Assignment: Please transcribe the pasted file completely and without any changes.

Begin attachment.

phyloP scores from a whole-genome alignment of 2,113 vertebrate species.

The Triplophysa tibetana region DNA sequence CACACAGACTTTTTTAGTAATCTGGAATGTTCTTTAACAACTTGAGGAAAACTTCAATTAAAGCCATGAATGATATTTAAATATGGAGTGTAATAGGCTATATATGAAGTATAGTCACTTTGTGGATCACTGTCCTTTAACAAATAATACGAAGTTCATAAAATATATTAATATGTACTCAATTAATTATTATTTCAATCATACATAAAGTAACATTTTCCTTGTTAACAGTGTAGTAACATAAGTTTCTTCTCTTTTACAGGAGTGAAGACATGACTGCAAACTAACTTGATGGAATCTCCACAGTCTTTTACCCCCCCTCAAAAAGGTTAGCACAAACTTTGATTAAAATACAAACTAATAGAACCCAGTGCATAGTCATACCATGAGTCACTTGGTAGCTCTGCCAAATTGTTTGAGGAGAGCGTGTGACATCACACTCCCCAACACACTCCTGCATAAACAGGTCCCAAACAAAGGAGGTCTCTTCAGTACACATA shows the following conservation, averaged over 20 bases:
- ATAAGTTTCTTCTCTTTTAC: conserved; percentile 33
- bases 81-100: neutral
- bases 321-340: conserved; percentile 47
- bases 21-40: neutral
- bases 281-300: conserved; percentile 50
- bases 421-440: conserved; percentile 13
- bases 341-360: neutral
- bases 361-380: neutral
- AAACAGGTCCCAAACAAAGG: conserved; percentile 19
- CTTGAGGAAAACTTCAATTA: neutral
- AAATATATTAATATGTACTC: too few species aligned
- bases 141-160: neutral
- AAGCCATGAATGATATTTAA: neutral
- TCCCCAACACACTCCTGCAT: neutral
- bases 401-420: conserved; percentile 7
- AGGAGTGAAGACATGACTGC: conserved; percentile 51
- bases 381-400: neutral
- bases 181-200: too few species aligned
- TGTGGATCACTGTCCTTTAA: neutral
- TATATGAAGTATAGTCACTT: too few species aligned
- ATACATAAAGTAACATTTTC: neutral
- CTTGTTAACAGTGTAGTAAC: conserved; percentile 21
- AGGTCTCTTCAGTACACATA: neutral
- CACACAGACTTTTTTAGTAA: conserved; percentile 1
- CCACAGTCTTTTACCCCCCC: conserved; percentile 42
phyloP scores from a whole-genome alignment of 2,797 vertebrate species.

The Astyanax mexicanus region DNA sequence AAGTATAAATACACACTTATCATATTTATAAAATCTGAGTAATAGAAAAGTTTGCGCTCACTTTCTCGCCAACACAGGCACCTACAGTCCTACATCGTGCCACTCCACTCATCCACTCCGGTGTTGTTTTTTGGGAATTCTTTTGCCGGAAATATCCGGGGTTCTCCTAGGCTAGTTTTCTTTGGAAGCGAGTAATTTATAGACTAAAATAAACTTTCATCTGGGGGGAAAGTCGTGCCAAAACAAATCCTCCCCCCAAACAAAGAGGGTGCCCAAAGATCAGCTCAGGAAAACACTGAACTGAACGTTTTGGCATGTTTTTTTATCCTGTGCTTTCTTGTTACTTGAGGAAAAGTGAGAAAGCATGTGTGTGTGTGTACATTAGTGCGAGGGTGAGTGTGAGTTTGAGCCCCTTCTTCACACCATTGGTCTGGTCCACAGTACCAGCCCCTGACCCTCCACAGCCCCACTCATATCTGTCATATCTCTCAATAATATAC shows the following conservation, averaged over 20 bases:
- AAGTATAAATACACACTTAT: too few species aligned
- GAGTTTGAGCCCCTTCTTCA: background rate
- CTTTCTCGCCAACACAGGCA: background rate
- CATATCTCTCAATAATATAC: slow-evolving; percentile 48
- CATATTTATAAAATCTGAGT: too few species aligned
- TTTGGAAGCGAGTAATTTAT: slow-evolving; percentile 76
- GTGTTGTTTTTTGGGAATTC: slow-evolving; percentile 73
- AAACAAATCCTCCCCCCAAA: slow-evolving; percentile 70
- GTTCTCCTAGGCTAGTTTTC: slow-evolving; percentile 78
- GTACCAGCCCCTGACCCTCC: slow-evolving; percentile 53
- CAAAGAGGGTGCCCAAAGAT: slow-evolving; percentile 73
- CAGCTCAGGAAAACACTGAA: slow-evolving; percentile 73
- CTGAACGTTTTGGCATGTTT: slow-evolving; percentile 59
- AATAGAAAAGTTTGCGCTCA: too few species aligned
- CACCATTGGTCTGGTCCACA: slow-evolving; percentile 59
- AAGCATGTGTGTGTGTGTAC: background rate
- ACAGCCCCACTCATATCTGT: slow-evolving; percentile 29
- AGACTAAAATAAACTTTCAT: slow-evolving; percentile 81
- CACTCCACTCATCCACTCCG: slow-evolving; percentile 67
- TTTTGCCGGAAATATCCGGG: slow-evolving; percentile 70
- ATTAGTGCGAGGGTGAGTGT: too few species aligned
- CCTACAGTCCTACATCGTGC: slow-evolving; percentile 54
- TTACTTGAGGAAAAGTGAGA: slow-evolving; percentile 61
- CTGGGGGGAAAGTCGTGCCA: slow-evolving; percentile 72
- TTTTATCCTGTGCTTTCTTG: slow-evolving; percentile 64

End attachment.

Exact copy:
phyloP scores from a whole-genome alignment of 2,113 vertebrate species.

The Triplophysa tibetana region DNA sequence CACACAGACTTTTTTAGTAATCTGGAATGTTCTTTAACAACTTGAGGAAAACTTCAATTAAAGCCATGAATGATATTTAAATATGGAGTGTAATAGGCTATATATGAAGTATAGTCACTTTGTGGATCACTGTCCTTTAACAAATAATACGAAGTTCATAAAATATATTAATATGTACTCAATTAATTATTATTTCAATCATACATAAAGTAACATTTTCCTTGTTAACAGTGTAGTAACATAAGTTTCTTCTCTTTTACAGGAGTGAAGACATGACTGCAAACTAACTTGATGGAATCTCCACAGTCTTTTACCCCCCCTCAAAAAGGTTAGCACAAACTTTGATTAAAATACAAACTAATAGAACCCAGTGCATAGTCATACCATGAGTCACTTGGTAGCTCTGCCAAATTGTTTGAGGAGAGCGTGTGACATCACACTCCCCAACACACTCCTGCATAAACAGGTCCCAAACAAAGGAGGTCTCTTCAGTACACATA shows the following conservation, averaged over 20 bases:
- ATAAGTTTCTTCTCTTTTAC: conserved; percentile 33
- bases 81-100: neutral
- bases 321-340: conserved; percentile 47
- bases 21-40: neutral
- bases 281-300: conserved; percentile 50
- bases 421-440: conserved; percentile 13
- bases 341-360: neutral
- bases 361-380: neutral
- AAACAGGTCCCAAACAAAGG: conserved; percentile 19
- CTTGAGGAAAACTTCAATTA: neutral
- AAATATATTAATATGTACTC: too few species aligned
- bases 141-160: neutral
- AAGCCATGAATGATATTTAA: neutral
- TCCCCAACACACTCCTGCAT: neutral
- bases 401-420: conserved; percentile 7
- AGGAGTGAAGACATGACTGC: conserved; percentile 51
- bases 381-400: neutral
- bases 181-200: too few species aligned
- TGTGGATCACTGTCCTTTAA: neutral
- TATATGAAGTATAGTCACTT: too few species aligned
- ATACATAAAGTAACATTTTC: neutral
- CTTGTTAACAGTGTAGTAAC: conserved; percentile 21
- AGGTCTCTTCAGTACACATA: neutral
- CACACAGACTTTTTTAGTAA: conserved; percentile 1
- CCACAGTCTTTTACCCCCCC: conserved; percentile 42
phyloP scores from a whole-genome alignment of 2,797 vertebrate species.

The Astyanax mexicanus region DNA sequence AAGTATAAATACACACTTATCATATTTATAAAATCTGAGTAATAGAAAAGTTTGCGCTCACTTTCTCGCCAACACAGGCACCTACAGTCCTACATCGTGCCACTCCACTCATCCACTCCGGTGTTGTTTTTTGGGAATTCTTTTGCCGGAAATATCCGGGGTTCTCCTAGGCTAGTTTTCTTTGGAAGCGAGTAATTTATAGACTAAAATAAACTTTCATCTGGGGGGAAAGTCGTGCCAAAACAAATCCTCCCCCCAAACAAAGAGGGTGCCCAAAGATCAGCTCAGGAAAACACTGAACTGAACGTTTTGGCATGTTTTTTTATCCTGTGCTTTCTTGTTACTTGAGGAAAAGTGAGAAAGCATGTGTGTGTGTGTACATTAGTGCGAGGGTGAGTGTGAGTTTGAGCCCCTTCTTCACACCATTGGTCTGGTCCACAGTACCAGCCCCTGACCCTCCACAGCCCCACTCATATCTGTCATATCTCTCAATAATATAC shows the following conservation, averaged over 20 bases:
- AAGTATAAATACACACTTAT: too few species aligned
- GAGTTTGAGCCCCTTCTTCA: background rate
- CTTTCTCGCCAACACAGGCA: background rate
- CATATCTCTCAATAATATAC: slow-evolving; percentile 48
- CATATTTATAAAATCTGAGT: too few species aligned
- TTTGGAAGCGAGTAATTTAT: slow-evolving; percentile 76
- GTGTTGTTTTTTGGGAATTC: slow-evolving; percentile 73
- AAACAAATCCTCCCCCCAAA: slow-evolving; percentile 70
- GTTCTCCTAGGCTAGTTTTC: slow-evolving; percentile 78
- GTACCAGCCCCTGACCCTCC: slow-evolving; percentile 53
- CAAAGAGGGTGCCCAAAGAT: slow-evolving; percentile 73
- CAGCTCAGGAAAACACTGAA: slow-evolving; percentile 73
- CTGAACGTTTTGGCATGTTT: slow-evolving; percentile 59
- AATAGAAAAGTTTGCGCTCA: too few species aligned
- CACCATTGGTCTGGTCCACA: slow-evolving; percentile 59
- AAGCATGTGTGTGTGTGTAC: background rate
- ACAGCCCCACTCATATCTGT: slow-evolving; percentile 29
- AGACTAAAATAAACTTTCAT: slow-evolving; percentile 81
- CACTCCACTCATCCACTCCG: slow-evolving; percentile 67
- TTTTGCCGGAAATATCCGGG: slow-evolving; percentile 70
- ATTAGTGCGAGGGTGAGTGT: too few species aligned
- CCTACAGTCCTACATCGTGC: slow-evolving; percentile 54
- TTACTTGAGGAAAAGTGAGA: slow-evolving; percentile 61
- CTGGGGGGAAAGTCGTGCCA: slow-evolving; percentile 72
- TTTTATCCTGTGCTTTCTTG: slow-evolving; percentile 64